The impact of organizational strategy on performance of in vitro biosynthesis reactions

Project: Research project

Project Details


There is a need to be able to synthesize biomolecules and sense chemical environments in resource-limited and far forward areas for the protection of the soldier. Synthetic biology offers an emerging approach to do so, but issues remain. One primary issue facing biological engineering efforts is to control precisely when and where biochemical reactions take place to achieve desired products at relevant yields. Nature makes use of compartmentalization strategies, including the bacterial organelles known as microcompartments (MCPs), to accomplish this spatial control and achieve outcomes unattainable without such organization. A particularly exciting area is to repurpose these natural microcompartments to direct outcomes for engineered biological systems. To enhance metabolic pathways and sensing systems, several questions must be answered related to the primary function and utility of the compartmentalization systems. This proposal seeks to use the propanediol utilization MCP system with two model pathways, the mevalonate pathway and the violacein pathway, to study the following: Aim 1: Evaluate quantitatively the impact of compartmentalization on yield, and product profiles for the model metabolic pathways; Aim 2: Determine whether a private cofactor pool affects pathway performance for the model metabolic pathways; and Aim 3: Develop a scaffold system that enables comparison of pathway performance between colocalized, encapsulated, and free enzymes using identically modified pathway enzymes. Uniquely, the experiments with both pathways will be examined in the in vitro context of cell-free lysates using a cell-free metabolic engineering platform to reduce the confounding factors typical of living systems. The studies, if successful, will experimentally determine the biochemical benefits of spatial organization of metabolic pathways and enable the design of spatiotemporal organization in bioengineered systems.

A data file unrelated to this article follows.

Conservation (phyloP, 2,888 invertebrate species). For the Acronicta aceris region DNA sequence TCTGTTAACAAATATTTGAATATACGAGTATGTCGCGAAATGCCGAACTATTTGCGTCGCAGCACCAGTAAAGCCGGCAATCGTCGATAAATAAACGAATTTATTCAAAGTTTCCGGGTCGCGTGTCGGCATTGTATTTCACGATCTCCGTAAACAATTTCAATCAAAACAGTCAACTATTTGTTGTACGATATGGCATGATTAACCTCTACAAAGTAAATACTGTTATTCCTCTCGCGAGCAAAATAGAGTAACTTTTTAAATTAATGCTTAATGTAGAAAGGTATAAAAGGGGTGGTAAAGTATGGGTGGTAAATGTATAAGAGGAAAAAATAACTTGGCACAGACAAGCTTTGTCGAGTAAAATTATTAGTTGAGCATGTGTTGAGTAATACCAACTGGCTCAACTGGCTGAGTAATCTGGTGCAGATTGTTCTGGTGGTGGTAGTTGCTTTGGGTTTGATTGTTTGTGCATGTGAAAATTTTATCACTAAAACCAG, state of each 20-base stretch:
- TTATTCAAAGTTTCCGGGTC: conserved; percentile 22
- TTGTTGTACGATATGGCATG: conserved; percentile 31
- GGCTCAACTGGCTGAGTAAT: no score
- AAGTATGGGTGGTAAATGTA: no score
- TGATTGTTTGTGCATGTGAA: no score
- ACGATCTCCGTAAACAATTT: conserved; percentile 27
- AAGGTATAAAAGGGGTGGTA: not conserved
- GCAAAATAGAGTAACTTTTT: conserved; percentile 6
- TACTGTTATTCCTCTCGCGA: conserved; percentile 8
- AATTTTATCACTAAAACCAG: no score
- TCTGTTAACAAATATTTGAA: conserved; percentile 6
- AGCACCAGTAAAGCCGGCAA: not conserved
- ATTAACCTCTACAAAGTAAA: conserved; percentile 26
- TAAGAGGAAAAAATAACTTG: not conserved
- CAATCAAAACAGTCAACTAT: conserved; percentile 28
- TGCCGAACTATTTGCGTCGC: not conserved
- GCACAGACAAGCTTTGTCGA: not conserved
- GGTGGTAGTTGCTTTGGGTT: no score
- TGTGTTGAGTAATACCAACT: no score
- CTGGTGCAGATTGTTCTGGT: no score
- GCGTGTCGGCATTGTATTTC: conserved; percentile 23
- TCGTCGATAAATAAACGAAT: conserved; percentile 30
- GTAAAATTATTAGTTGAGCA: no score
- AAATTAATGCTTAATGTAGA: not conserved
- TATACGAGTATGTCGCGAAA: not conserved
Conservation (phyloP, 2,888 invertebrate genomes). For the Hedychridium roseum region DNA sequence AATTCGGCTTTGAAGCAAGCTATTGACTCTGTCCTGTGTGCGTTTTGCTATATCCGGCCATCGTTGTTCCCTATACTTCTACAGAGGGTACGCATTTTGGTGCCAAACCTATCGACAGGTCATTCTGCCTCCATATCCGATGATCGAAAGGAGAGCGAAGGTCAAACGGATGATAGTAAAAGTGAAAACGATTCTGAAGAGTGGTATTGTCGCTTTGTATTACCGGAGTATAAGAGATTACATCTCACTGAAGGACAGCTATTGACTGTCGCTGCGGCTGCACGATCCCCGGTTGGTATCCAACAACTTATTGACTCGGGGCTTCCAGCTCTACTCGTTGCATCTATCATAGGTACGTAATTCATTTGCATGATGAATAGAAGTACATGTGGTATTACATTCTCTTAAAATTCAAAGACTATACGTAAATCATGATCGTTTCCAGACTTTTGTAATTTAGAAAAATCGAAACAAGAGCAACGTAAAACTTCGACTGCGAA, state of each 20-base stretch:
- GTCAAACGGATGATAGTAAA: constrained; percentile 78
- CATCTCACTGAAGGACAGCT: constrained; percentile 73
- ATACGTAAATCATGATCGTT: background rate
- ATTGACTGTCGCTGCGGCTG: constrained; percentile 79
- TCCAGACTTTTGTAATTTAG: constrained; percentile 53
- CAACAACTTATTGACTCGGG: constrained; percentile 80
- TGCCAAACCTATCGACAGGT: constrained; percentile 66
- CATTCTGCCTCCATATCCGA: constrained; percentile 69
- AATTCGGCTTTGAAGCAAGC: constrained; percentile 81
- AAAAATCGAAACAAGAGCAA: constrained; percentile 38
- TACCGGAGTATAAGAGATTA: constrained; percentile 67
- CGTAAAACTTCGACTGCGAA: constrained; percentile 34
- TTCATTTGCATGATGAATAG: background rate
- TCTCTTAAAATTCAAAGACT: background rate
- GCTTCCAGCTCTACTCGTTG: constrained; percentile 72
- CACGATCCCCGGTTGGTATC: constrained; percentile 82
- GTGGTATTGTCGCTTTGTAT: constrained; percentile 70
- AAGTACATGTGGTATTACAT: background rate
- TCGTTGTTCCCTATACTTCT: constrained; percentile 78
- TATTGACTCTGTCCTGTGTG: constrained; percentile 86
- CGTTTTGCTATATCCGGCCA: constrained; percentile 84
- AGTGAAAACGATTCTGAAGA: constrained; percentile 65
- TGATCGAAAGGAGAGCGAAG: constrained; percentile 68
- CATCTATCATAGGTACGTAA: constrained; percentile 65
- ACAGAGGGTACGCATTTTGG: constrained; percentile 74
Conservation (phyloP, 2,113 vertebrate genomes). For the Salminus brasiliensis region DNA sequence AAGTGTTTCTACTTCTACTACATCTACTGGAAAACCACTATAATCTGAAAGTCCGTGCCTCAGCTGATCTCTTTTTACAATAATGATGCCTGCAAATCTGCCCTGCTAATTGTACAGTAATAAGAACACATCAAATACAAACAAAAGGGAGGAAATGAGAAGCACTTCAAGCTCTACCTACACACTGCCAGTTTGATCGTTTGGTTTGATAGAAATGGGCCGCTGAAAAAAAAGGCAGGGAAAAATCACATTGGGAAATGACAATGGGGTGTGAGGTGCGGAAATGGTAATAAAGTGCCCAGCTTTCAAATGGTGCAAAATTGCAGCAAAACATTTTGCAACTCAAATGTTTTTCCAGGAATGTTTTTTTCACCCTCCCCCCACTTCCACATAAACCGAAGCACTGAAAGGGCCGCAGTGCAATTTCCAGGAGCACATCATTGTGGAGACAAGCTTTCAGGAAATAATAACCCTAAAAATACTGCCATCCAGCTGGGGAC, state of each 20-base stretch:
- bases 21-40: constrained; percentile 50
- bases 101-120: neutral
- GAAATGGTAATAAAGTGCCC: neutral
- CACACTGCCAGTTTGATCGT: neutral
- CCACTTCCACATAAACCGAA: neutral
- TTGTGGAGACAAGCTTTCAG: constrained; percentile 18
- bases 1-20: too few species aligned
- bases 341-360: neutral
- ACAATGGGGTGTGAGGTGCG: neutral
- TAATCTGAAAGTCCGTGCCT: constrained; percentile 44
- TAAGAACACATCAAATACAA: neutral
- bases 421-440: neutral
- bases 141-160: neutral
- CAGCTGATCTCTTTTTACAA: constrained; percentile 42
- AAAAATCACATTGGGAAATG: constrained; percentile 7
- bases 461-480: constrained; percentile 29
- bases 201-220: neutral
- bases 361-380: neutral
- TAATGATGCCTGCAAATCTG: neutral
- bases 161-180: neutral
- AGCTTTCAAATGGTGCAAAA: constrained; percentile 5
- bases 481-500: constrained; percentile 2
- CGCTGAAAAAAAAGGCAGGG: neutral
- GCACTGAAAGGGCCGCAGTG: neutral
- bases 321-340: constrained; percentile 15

Effective start/end date5/15/195/14/23


  • Army Research Office (W911NF-19-1-0298 P00002)


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